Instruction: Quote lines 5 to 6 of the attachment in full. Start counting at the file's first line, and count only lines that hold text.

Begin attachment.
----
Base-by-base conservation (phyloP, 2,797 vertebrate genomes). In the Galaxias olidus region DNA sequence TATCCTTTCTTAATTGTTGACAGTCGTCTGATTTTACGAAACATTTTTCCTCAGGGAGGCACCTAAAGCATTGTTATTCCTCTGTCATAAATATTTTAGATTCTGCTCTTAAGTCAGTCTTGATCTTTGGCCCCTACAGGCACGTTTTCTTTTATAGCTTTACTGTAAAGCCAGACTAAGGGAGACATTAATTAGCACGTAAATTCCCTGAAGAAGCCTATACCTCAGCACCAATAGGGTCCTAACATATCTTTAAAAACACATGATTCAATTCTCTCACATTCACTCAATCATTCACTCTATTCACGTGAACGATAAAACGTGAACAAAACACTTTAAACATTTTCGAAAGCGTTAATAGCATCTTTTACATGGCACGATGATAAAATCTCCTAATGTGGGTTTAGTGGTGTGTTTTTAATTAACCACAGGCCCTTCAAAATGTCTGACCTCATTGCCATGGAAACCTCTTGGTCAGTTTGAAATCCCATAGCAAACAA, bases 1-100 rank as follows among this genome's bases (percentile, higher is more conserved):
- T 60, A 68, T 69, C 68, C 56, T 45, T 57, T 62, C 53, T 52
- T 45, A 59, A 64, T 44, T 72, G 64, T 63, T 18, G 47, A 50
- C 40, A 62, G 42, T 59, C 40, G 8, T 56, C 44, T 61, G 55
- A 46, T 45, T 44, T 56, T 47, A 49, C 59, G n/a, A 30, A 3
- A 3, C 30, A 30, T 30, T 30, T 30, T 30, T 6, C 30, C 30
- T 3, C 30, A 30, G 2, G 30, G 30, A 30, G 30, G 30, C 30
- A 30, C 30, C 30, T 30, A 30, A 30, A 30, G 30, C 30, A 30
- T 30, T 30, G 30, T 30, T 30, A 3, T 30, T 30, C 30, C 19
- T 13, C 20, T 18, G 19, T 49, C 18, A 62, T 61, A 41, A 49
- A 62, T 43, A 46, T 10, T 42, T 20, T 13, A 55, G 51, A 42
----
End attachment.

- A 46, T 45, T 44, T 56, T 47, A 49, C 59, G n/a, A 30, A 3
- A 3, C 30, A 30, T 30, T 30, T 30, T 30, T 6, C 30, C 30